Akan-Mashu National Park
Lush forests and beautiful lakes cover Akan-Mashu National Park’s vast crater landscape.
Designated a national park in 1934, Akan-Mashu National Park is one of the oldest and most historic parks in Japan. It features three craters formed by the active Chishima Volcanic Belt: Lake Akan, Kussharo, and Mashu.
The narrow landscape scattered with three lakes and a volcano is a rare scene in Japan. Even now, the volcano blows ash into the air, and heats two of the more well-known hotsprings in Hokkaido, Akan and Kawayu.
Lake Akan is located within the Akan crater, surrounded by old growth forests of Yezo and Sakhalin firs. The peaks of Meakan and Oakan, the tallest mountains in Akan, and the beautiful Lake Onneto make the perfect backdrop for this crater lake. The lake is home to Marimo, a type of natural moss ball unique to the area, which has been labeled a Special Natural Monument of Japan. Visitors can observe and learn about this amazing natural phenomenon at the Marimo Observation Center on Churui Island on Lake Akan.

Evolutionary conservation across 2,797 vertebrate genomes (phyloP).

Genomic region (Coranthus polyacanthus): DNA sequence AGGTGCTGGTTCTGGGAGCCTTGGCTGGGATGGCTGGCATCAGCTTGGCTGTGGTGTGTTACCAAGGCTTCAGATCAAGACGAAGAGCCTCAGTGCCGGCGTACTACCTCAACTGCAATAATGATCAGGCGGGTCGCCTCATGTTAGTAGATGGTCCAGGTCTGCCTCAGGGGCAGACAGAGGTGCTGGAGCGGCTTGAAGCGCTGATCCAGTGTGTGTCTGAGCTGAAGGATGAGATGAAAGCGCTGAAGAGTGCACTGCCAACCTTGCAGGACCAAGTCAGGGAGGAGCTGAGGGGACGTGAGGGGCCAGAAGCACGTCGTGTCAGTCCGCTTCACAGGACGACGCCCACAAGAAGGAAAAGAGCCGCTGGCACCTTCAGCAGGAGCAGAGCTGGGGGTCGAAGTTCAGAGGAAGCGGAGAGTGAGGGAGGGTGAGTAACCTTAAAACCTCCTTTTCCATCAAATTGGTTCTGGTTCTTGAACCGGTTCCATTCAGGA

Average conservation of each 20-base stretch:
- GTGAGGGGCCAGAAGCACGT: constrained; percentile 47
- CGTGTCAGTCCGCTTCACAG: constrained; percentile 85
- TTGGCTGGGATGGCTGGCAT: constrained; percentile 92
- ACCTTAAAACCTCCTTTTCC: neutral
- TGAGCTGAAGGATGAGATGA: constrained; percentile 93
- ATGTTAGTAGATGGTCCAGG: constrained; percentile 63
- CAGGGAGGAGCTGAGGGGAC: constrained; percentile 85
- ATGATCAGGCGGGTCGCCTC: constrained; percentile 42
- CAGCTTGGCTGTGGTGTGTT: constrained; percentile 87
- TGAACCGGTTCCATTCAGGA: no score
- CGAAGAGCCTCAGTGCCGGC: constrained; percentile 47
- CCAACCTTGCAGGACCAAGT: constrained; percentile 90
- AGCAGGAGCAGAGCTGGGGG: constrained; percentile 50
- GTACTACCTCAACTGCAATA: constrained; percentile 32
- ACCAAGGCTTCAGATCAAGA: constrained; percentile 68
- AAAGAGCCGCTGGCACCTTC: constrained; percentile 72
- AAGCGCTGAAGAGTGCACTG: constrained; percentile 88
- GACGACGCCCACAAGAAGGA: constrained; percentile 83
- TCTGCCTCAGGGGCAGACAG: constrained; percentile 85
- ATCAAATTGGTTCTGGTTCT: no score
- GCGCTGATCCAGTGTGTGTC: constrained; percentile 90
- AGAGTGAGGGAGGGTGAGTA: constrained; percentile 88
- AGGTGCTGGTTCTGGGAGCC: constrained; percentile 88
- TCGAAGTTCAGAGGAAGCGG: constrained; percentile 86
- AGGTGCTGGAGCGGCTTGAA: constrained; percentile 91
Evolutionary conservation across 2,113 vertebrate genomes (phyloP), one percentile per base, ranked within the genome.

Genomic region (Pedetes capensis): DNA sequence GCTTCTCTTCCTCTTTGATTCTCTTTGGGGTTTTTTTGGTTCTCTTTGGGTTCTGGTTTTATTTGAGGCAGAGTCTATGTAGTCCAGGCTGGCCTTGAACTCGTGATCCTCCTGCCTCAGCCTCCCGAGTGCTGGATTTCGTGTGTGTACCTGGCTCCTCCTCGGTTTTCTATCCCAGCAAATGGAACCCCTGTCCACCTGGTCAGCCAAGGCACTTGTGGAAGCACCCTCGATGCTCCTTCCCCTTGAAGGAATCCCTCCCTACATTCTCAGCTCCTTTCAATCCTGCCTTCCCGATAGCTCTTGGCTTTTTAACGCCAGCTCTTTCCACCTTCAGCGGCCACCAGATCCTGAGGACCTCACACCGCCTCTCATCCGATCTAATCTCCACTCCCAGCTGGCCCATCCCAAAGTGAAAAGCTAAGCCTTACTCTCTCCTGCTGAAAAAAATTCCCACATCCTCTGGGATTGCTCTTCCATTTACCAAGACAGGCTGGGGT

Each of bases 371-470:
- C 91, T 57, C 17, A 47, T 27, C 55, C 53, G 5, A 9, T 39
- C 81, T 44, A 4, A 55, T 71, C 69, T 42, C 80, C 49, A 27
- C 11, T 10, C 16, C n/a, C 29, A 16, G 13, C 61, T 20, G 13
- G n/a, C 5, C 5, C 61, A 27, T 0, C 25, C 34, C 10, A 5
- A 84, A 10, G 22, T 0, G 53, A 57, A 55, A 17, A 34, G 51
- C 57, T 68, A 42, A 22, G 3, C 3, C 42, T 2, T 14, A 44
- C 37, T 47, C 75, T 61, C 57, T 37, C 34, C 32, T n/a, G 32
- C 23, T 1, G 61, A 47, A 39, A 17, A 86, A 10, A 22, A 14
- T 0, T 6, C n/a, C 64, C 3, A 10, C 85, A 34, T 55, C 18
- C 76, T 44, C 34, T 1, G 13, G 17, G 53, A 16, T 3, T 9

Located inside the Kussharo Caldera, is Lake Kussharo, the largest crater lake in Japan. Whooper swans winter on the lakeside, which is warm even during the cold months thanks to geothermal energy that warms the lake. Within the caldera, you can find Mt. Io, an active volcano that blows smoke and ash into the air on a regular basis.
Also, located outside the Kussharo Caldera is Lake Mashu, one of the clearest lakes in the world, which on a clear day, reveals a beautiful, deep blue color, known as “Mashu blue,” but can often be hidden behind a veil of mist. The lake is best viewed from the first, third and Ura-mashu lookout points.
Both Lake Mashu and Lake Akan were awarded three stars by the Michelin Green Guide Japan.